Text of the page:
Classical and metal music will collide when Metallica is joined by the San Francisco Symphony this fall to perform for the first time at the Golden State Warriors’ new arena.
Both acts will be the first artists to perform at the 18,064-seat Chase Center on September 6, which will be home to the Warriors this year. The performance, set to be conducted by Thomas and Edwin Outwater, will mark the 20th anniversary of Metallica’s first performance with the San Francisco Symphony back in 1999 at the Berkeley Community Theatre; the concert, which was conducted by the late Michael Karmen, can be heard on the live album S&M.
“We wanted to do something unique to the Bay Area, something that would happen only here and nowhere else in the world,” Warriors President and Operating Officer Rick Welts said of the announcement.
During a news conference on Monday, Metallica’s Lars Ulrich and James Hetfield posed with San Francisco Music Director Michael Tilson Thomas, along with Welts, Warriors owner Joe Lacob, and San Francisco Mayor London Breed, showcasing their concert poster.
“We’re not just a sports team anymore,” Lacob said during the conference. “We now are an entertainment organization – and we want to be just as good at that as we have been at the sports side of things. We want to deliver world-class acts for all right here at this venue for decades to come. And we intend to do that.”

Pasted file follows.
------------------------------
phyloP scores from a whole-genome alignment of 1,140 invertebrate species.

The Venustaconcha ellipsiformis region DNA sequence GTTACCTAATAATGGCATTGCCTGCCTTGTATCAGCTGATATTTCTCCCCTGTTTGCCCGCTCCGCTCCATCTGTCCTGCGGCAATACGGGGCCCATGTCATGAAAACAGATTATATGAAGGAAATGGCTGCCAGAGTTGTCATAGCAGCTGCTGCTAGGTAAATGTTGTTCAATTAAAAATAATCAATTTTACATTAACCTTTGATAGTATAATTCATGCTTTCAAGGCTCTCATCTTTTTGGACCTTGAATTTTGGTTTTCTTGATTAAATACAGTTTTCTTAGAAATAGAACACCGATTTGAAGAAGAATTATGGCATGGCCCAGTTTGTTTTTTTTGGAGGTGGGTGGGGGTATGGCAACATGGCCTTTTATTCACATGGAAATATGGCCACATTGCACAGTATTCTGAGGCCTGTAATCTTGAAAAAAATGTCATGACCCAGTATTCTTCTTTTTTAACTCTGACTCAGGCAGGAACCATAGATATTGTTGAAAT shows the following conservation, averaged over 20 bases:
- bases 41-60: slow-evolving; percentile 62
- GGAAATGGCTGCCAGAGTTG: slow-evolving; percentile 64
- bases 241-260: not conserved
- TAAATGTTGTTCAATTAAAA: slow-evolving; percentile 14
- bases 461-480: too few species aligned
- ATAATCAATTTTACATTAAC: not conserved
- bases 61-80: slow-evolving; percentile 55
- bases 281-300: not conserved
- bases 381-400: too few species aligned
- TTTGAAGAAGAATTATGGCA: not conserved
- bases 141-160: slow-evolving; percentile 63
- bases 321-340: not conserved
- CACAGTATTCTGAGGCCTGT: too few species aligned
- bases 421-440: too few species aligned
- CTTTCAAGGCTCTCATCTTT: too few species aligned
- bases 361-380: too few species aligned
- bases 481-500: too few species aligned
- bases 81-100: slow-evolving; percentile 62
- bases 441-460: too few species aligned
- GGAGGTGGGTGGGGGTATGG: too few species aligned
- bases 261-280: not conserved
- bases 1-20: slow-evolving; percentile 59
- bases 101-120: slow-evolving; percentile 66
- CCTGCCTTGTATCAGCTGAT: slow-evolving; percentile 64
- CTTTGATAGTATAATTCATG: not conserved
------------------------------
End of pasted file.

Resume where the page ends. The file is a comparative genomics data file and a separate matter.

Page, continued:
The show, which will be dubbed “S&M2,” will include material from the 1999 show, as well as Metallica’s hits throughout the past 20 years. Bruce Coughlin will compose new orchestral charts for the tracks. Hetfield described the show as a “beautiful opportunity” and the band is “super proud that after 38 years there’s still cool things on the horizon for us.”
The Warriors will announce more acts set to perform at the stadium over the next few days as a part of “Reveal Week.”
Metallica just wrapped up the North American leg of their WorldWired Tour and are set to take a brief break before heading overseas for shows throughout the summer and fall. During shows in Oklahoma, Kansas, Kentucky, and Indiana, the band broke attendance records.